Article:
Paper No. 1
Presentation Time: 9:00 AM-6:30 PM


HAWKINS, Robert R., Geoscience, Winona State University, 118 east 8th st, Winona, MN 55987 and ALLARD, Stephen T., Department of Geoscience, Winona State University, P.O. Box 5838, Winona, MN 55987,

The Black Hills of South Dakota expose rocks deformed during the suturing of the Wyoming and Superior Provinces. The final continent-continent suturing, local D3, is interpreted from NW-striking shear zones and related folding. These structures deformed supracrustal and basement rocks during left-lateral strike-slip, NE-side up transpression. The Nemo shear zone is a similarly oriented, km-wide structure in the NE Black Hills. Two miles southeast of Nemo village it parallels the Estes unconformity deforming both Nemo group rocks below and the overlying Estes Conglomerate. This project describes shear sense and quantifies strain preserved in the Benchmark Iron-formation, the uppermost unit of the Nemo group, and compares it to other D3 shear structures.

This research mapped three NW-trending lenses of iron formation within the shear zone adjacent and below the Estes unconformity. The iron-formation contains ~80% Fe-oxide matrix, dominantly specularite, separating discontinuous cm-scale quartzite lenses elongate parallel to the NW-striking, near vertical shear fabric, giving the unit a banded appearance. Locally, areas in the iron formation appear massive with angular and nearly equi-dimensional quartzite clasts. These areas are interpreted to represent the unsheared protolith, and the quartz lenses in the “banded” component are interpreted to be sheared quartzite clasts. This interpretation allows for a quantitative strain analysis using the sheared quartzite clasts as strain markers.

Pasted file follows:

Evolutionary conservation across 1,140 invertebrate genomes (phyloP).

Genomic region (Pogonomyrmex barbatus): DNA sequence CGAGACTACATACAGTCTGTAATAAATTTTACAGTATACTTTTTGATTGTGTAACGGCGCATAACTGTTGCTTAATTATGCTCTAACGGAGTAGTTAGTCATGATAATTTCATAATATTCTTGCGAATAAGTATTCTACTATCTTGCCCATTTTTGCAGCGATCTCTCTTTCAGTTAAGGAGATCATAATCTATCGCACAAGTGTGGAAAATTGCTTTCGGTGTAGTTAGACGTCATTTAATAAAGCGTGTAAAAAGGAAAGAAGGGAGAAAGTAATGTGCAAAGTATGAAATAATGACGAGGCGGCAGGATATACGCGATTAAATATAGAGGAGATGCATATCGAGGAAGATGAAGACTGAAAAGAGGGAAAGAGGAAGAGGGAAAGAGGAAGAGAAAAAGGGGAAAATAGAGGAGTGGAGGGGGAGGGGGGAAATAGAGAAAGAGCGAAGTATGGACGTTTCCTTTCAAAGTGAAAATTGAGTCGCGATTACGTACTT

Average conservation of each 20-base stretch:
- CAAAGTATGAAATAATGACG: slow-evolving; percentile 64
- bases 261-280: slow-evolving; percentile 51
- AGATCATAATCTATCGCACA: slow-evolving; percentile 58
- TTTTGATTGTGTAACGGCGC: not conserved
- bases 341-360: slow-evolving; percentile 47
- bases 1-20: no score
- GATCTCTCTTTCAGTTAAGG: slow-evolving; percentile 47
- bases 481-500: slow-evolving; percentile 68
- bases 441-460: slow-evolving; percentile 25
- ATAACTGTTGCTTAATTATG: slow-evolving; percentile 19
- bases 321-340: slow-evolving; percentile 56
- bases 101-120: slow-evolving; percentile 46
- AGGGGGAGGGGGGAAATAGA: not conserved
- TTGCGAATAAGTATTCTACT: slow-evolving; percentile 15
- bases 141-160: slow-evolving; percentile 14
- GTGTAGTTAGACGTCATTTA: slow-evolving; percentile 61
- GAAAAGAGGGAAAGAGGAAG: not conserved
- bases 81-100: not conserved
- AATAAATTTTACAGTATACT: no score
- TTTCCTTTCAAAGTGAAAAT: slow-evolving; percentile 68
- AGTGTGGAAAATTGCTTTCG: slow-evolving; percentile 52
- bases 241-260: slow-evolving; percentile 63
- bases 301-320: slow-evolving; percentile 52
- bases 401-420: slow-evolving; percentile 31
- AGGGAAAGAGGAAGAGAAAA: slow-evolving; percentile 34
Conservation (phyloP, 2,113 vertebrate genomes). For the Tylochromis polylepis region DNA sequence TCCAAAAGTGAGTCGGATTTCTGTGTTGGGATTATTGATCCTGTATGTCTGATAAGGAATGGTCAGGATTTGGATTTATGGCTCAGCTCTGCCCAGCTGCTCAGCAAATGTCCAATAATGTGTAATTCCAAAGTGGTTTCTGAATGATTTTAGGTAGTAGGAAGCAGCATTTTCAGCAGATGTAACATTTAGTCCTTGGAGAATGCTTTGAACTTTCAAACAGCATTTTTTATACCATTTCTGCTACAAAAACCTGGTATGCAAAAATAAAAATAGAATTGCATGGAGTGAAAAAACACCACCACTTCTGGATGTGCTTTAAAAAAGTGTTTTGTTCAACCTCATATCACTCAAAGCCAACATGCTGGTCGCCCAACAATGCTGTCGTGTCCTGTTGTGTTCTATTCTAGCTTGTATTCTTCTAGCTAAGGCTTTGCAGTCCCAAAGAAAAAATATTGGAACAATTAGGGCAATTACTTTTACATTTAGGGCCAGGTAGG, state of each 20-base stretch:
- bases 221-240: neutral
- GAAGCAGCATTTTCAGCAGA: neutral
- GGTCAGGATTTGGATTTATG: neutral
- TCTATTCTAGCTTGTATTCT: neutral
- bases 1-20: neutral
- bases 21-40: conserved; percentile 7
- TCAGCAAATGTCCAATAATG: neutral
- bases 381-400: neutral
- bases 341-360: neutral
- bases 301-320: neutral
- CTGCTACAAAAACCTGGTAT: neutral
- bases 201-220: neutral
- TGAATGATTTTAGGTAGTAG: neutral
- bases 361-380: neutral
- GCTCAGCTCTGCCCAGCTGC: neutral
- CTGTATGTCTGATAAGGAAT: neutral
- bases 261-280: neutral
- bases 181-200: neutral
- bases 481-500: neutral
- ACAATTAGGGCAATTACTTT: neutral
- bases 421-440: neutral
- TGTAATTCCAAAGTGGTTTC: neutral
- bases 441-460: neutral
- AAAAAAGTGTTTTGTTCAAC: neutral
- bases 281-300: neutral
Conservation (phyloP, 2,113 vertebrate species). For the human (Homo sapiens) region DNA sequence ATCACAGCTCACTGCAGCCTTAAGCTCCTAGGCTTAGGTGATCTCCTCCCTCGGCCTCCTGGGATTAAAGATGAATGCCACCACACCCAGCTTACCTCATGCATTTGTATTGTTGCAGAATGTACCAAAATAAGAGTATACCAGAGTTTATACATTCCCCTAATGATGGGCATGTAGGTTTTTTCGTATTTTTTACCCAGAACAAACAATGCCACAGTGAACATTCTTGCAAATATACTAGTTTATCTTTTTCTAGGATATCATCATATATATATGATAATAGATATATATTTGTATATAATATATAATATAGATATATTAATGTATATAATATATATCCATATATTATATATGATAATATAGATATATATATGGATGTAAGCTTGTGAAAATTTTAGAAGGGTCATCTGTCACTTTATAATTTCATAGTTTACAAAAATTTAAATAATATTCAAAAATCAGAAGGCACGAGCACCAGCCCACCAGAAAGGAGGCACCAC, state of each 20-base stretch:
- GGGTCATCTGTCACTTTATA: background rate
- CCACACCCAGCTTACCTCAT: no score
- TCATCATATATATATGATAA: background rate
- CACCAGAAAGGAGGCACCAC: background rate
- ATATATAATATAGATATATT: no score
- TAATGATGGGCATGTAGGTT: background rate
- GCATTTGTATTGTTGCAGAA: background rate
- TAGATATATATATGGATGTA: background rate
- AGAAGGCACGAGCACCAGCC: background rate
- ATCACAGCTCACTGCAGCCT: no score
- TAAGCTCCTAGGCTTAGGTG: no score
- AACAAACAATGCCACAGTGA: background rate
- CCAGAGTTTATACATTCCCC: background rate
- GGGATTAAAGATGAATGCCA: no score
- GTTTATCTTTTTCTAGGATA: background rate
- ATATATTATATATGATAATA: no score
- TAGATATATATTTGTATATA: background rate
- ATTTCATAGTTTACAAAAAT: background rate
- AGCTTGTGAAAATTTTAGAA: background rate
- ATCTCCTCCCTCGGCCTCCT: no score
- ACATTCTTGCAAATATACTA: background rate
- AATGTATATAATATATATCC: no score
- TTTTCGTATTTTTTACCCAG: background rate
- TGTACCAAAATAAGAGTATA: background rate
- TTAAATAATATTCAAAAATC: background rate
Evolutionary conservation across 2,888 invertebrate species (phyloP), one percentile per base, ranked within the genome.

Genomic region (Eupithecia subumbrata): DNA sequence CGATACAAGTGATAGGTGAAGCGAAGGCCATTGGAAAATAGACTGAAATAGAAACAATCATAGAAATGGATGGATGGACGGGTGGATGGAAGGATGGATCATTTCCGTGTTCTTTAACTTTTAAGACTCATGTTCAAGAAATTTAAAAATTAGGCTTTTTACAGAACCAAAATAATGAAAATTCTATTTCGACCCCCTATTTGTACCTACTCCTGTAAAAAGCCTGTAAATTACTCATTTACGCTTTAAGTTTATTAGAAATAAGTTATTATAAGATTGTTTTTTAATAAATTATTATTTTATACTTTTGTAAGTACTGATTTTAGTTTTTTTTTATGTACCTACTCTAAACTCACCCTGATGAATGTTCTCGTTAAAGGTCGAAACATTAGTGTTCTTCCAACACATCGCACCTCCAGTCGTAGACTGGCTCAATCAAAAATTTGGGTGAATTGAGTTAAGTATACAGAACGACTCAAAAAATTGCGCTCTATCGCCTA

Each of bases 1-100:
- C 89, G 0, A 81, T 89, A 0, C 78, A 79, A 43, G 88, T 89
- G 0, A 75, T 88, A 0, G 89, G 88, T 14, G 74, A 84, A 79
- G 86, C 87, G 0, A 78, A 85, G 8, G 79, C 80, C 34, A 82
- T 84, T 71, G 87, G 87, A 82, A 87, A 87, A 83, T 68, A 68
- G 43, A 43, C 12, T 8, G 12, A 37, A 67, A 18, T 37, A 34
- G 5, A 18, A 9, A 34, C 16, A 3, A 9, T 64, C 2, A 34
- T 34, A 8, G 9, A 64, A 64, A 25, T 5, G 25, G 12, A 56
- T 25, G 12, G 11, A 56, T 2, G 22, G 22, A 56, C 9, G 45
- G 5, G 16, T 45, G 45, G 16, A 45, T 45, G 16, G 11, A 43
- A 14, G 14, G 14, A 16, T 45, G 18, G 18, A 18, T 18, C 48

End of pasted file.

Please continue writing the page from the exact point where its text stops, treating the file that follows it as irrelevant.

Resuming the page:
Assuming no area loss, quartzite lenses viewed on horizontal exposures record stretch (S) of 0.6 and 1.75 in their short and long axes, respectively. In vertical exposures, long axes average S≈3, however S ranges from 1.75 to >4. Short axes in this orientation have S≈0.3. These data support significant flattening; however, stretch is greater in the vertical than horizontal. Asymmetry of sigma shaped quartzite lenses and cm-scale folding of lenses in both horizontal and vertical exposures supports NE-side up and left-lateral strike-slip shear movement. This shear displacement combined with the strong flattening component support the interpretation that the Nemo shear zone is associated with other NW-striking D3 structures formed under transpression during the final suturing of the Wyoming and Superior provinces.